Solvent detergent treatment of FFP is used in Europe, but is no longer available in the US due to concerns over pooling during manufacture (2,500donors/batch)andthromboticcomplication.Currently, there are no approved pathogen inactivation systems for FFP. The only method available to further reduce the low risk of donor-associated disease transmission is quarantine of FFP units until the donor returns for a subsequent donation and standard viral screening tests are negative (donor re-tested plasma).  While this is theoretically possible due to the one-year shelf life of FFP, it is impractical because it would only be applicable to units from frequent donors.

The use of a psoralen-based compound (S-59) to photoinactivate bacteria and viruses in FFP is in clinical trials.  In vitro experiments with S-59 show elimination of bacteria, viruses, and parasites on the order of 5 logs. Studies in healthy volunteers show no change in vivo recovery of coagulation factors with S-59 treated FFP.11 Similarly, patients with end-stage liver disease showed equivalent effectiveness of treated and untreated FFP.12  Other methods using nucleic acid-targeted pathogen inactivation are in pre-clinical trials, including riboflavin photoinactivation.13,14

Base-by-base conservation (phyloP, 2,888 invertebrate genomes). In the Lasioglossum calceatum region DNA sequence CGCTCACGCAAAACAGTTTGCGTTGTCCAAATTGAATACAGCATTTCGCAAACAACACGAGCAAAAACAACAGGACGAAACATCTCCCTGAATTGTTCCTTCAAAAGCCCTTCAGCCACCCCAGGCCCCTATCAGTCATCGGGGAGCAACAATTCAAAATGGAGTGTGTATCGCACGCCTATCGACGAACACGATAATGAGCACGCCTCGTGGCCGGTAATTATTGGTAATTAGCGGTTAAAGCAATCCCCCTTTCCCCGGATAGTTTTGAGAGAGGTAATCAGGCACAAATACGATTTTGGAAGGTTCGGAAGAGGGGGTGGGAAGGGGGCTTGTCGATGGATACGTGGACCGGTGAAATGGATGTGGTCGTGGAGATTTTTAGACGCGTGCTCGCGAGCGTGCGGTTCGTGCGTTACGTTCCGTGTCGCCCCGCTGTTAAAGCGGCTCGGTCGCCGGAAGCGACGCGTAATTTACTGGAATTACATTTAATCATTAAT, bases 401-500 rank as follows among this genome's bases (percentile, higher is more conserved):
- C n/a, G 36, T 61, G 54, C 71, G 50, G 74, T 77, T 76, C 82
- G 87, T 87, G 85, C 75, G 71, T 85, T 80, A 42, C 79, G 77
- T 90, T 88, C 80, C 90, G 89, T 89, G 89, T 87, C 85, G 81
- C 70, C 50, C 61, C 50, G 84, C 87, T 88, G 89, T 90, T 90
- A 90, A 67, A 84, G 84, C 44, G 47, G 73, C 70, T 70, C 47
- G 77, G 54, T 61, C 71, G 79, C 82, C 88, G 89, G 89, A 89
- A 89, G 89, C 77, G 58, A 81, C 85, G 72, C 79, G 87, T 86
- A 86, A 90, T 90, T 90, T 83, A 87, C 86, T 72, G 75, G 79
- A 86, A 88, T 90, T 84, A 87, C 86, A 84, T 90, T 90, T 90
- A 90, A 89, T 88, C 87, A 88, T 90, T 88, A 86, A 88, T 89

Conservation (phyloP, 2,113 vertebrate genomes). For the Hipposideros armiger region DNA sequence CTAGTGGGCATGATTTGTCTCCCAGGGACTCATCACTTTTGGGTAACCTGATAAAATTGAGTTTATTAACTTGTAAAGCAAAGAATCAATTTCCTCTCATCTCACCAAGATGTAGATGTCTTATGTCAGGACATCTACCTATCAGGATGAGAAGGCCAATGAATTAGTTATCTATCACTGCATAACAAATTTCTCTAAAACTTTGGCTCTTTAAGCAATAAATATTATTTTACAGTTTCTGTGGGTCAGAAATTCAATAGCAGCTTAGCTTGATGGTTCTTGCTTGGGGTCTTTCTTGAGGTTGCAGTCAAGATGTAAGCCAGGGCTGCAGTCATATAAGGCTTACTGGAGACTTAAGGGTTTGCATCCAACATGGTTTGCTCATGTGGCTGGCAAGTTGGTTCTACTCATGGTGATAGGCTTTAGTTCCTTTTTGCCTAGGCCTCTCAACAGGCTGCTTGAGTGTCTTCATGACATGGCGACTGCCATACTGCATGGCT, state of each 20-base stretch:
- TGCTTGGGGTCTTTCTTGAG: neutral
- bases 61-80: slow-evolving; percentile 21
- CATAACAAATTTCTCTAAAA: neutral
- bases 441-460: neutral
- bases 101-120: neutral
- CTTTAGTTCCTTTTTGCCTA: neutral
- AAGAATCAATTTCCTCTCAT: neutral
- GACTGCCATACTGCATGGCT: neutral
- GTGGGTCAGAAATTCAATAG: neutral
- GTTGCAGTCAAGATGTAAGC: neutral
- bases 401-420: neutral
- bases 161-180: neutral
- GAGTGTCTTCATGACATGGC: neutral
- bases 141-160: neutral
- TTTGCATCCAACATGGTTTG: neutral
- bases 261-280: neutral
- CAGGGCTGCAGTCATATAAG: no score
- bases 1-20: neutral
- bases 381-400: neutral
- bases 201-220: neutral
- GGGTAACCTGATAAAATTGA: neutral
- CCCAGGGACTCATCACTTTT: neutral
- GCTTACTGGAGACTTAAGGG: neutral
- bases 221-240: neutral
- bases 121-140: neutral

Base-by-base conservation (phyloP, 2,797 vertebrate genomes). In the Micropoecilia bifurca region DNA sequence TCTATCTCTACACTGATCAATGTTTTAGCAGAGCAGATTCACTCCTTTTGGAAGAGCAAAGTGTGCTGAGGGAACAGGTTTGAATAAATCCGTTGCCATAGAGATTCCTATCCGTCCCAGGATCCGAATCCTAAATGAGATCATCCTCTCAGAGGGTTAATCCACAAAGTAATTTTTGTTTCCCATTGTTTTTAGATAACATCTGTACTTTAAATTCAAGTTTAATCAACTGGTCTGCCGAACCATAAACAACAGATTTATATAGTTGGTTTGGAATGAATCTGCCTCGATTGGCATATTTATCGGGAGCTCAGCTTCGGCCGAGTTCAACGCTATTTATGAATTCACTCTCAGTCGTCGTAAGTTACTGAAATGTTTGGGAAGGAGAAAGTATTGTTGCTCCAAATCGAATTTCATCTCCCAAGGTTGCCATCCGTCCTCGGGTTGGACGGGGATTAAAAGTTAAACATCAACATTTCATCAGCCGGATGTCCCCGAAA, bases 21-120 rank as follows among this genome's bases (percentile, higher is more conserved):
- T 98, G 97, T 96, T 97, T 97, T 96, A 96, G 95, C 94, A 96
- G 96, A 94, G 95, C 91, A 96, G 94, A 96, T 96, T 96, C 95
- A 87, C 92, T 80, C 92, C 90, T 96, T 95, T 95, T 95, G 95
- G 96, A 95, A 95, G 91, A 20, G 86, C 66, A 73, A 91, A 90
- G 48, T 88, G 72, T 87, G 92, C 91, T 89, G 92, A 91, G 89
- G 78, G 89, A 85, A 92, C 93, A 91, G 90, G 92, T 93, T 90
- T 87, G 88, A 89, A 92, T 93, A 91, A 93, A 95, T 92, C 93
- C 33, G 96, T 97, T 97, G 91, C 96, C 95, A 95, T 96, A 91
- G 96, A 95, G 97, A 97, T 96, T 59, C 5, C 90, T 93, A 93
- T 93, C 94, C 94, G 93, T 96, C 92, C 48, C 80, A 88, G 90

There are currently no approved methods for pathogen inactivation of platelet or red cell concentrates in the US.  A European trial of S-59 treated whole blood-derived platelets showed comparable efficacy to control platelet concentrates in thrombocytopenic patients.15 Similar results were found in the corresponding American study using single donor platelets.16 In both studies, however, more treated platelet units were required to achieve the same clinical endpoint due to platelet loss during treatment.